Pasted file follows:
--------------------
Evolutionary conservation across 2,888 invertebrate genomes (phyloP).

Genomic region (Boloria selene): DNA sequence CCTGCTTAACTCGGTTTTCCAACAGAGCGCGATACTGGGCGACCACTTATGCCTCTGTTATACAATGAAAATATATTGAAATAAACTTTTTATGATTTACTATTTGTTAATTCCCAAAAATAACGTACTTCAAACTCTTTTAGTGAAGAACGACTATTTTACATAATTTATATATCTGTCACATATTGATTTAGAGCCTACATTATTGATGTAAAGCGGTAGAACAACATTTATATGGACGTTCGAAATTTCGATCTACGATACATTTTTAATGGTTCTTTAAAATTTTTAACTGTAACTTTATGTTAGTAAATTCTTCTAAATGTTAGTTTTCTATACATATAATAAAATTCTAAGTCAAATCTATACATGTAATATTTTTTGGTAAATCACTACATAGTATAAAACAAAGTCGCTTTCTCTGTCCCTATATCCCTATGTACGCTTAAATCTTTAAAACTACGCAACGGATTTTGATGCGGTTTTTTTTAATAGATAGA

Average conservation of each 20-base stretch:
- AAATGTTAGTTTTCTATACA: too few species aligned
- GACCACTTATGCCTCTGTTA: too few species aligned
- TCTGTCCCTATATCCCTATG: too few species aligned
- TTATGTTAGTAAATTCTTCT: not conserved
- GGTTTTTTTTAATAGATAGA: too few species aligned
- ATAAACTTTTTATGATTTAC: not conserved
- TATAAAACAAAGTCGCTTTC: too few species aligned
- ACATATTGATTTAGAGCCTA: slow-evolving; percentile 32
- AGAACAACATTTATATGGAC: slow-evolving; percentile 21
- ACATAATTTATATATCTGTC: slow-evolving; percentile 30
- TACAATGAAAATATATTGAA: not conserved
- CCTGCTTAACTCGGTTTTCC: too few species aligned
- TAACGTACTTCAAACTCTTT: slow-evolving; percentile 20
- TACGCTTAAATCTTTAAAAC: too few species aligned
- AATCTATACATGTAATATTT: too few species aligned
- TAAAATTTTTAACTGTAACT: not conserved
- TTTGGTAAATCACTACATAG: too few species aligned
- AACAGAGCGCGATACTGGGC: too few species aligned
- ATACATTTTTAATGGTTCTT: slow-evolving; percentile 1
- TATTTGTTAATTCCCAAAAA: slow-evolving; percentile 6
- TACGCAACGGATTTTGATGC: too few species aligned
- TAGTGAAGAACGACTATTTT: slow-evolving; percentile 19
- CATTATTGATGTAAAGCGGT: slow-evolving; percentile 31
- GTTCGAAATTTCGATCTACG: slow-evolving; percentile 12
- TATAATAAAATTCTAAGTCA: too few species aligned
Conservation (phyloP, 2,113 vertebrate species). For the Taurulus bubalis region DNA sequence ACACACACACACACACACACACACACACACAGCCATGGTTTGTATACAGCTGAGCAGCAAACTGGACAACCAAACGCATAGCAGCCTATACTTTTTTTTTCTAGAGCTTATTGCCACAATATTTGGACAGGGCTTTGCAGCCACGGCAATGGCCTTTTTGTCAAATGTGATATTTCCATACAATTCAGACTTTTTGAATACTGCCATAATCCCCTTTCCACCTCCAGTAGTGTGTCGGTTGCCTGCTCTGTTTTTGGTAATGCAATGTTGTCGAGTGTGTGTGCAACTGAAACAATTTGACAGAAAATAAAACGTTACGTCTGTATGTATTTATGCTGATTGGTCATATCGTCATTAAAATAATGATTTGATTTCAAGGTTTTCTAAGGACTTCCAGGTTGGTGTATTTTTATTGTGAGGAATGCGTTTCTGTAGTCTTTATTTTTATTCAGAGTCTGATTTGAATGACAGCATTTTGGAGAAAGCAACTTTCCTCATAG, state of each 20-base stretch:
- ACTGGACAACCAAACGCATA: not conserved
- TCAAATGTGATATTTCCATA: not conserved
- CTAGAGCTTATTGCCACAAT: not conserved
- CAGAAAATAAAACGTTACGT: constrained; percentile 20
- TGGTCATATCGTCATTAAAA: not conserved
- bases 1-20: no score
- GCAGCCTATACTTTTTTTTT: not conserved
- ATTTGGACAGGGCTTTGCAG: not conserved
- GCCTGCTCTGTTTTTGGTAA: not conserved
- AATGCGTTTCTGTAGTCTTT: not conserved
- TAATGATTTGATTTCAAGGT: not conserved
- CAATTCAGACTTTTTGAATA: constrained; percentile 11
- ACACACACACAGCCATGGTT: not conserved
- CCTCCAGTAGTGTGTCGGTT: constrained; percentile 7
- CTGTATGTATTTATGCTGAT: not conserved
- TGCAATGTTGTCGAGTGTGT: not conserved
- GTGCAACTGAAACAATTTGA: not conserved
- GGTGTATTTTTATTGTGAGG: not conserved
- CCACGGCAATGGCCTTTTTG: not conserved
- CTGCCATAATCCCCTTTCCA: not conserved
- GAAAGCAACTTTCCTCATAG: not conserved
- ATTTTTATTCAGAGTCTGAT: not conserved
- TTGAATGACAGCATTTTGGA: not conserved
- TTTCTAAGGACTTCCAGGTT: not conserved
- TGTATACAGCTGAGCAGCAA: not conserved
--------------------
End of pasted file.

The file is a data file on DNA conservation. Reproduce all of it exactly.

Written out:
Evolutionary conservation across 2,888 invertebrate genomes (phyloP).

Genomic region (Boloria selene): DNA sequence CCTGCTTAACTCGGTTTTCCAACAGAGCGCGATACTGGGCGACCACTTATGCCTCTGTTATACAATGAAAATATATTGAAATAAACTTTTTATGATTTACTATTTGTTAATTCCCAAAAATAACGTACTTCAAACTCTTTTAGTGAAGAACGACTATTTTACATAATTTATATATCTGTCACATATTGATTTAGAGCCTACATTATTGATGTAAAGCGGTAGAACAACATTTATATGGACGTTCGAAATTTCGATCTACGATACATTTTTAATGGTTCTTTAAAATTTTTAACTGTAACTTTATGTTAGTAAATTCTTCTAAATGTTAGTTTTCTATACATATAATAAAATTCTAAGTCAAATCTATACATGTAATATTTTTTGGTAAATCACTACATAGTATAAAACAAAGTCGCTTTCTCTGTCCCTATATCCCTATGTACGCTTAAATCTTTAAAACTACGCAACGGATTTTGATGCGGTTTTTTTTAATAGATAGA

Average conservation of each 20-base stretch:
- AAATGTTAGTTTTCTATACA: too few species aligned
- GACCACTTATGCCTCTGTTA: too few species aligned
- TCTGTCCCTATATCCCTATG: too few species aligned
- TTATGTTAGTAAATTCTTCT: not conserved
- GGTTTTTTTTAATAGATAGA: too few species aligned
- ATAAACTTTTTATGATTTAC: not conserved
- TATAAAACAAAGTCGCTTTC: too few species aligned
- ACATATTGATTTAGAGCCTA: slow-evolving; percentile 32
- AGAACAACATTTATATGGAC: slow-evolving; percentile 21
- ACATAATTTATATATCTGTC: slow-evolving; percentile 30
- TACAATGAAAATATATTGAA: not conserved
- CCTGCTTAACTCGGTTTTCC: too few species aligned
- TAACGTACTTCAAACTCTTT: slow-evolving; percentile 20
- TACGCTTAAATCTTTAAAAC: too few species aligned
- AATCTATACATGTAATATTT: too few species aligned
- TAAAATTTTTAACTGTAACT: not conserved
- TTTGGTAAATCACTACATAG: too few species aligned
- AACAGAGCGCGATACTGGGC: too few species aligned
- ATACATTTTTAATGGTTCTT: slow-evolving; percentile 1
- TATTTGTTAATTCCCAAAAA: slow-evolving; percentile 6
- TACGCAACGGATTTTGATGC: too few species aligned
- TAGTGAAGAACGACTATTTT: slow-evolving; percentile 19
- CATTATTGATGTAAAGCGGT: slow-evolving; percentile 31
- GTTCGAAATTTCGATCTACG: slow-evolving; percentile 12
- TATAATAAAATTCTAAGTCA: too few species aligned
Conservation (phyloP, 2,113 vertebrate species). For the Taurulus bubalis region DNA sequence ACACACACACACACACACACACACACACACAGCCATGGTTTGTATACAGCTGAGCAGCAAACTGGACAACCAAACGCATAGCAGCCTATACTTTTTTTTTCTAGAGCTTATTGCCACAATATTTGGACAGGGCTTTGCAGCCACGGCAATGGCCTTTTTGTCAAATGTGATATTTCCATACAATTCAGACTTTTTGAATACTGCCATAATCCCCTTTCCACCTCCAGTAGTGTGTCGGTTGCCTGCTCTGTTTTTGGTAATGCAATGTTGTCGAGTGTGTGTGCAACTGAAACAATTTGACAGAAAATAAAACGTTACGTCTGTATGTATTTATGCTGATTGGTCATATCGTCATTAAAATAATGATTTGATTTCAAGGTTTTCTAAGGACTTCCAGGTTGGTGTATTTTTATTGTGAGGAATGCGTTTCTGTAGTCTTTATTTTTATTCAGAGTCTGATTTGAATGACAGCATTTTGGAGAAAGCAACTTTCCTCATAG, state of each 20-base stretch:
- ACTGGACAACCAAACGCATA: not conserved
- TCAAATGTGATATTTCCATA: not conserved
- CTAGAGCTTATTGCCACAAT: not conserved
- CAGAAAATAAAACGTTACGT: constrained; percentile 20
- TGGTCATATCGTCATTAAAA: not conserved
- bases 1-20: no score
- GCAGCCTATACTTTTTTTTT: not conserved
- ATTTGGACAGGGCTTTGCAG: not conserved
- GCCTGCTCTGTTTTTGGTAA: not conserved
- AATGCGTTTCTGTAGTCTTT: not conserved
- TAATGATTTGATTTCAAGGT: not conserved
- CAATTCAGACTTTTTGAATA: constrained; percentile 11
- ACACACACACAGCCATGGTT: not conserved
- CCTCCAGTAGTGTGTCGGTT: constrained; percentile 7
- CTGTATGTATTTATGCTGAT: not conserved
- TGCAATGTTGTCGAGTGTGT: not conserved
- GTGCAACTGAAACAATTTGA: not conserved
- GGTGTATTTTTATTGTGAGG: not conserved
- CCACGGCAATGGCCTTTTTG: not conserved
- CTGCCATAATCCCCTTTCCA: not conserved
- GAAAGCAACTTTCCTCATAG: not conserved
- ATTTTTATTCAGAGTCTGAT: not conserved
- TTGAATGACAGCATTTTGGA: not conserved
- TTTCTAAGGACTTCCAGGTT: not conserved
- TGTATACAGCTGAGCAGCAA: not conserved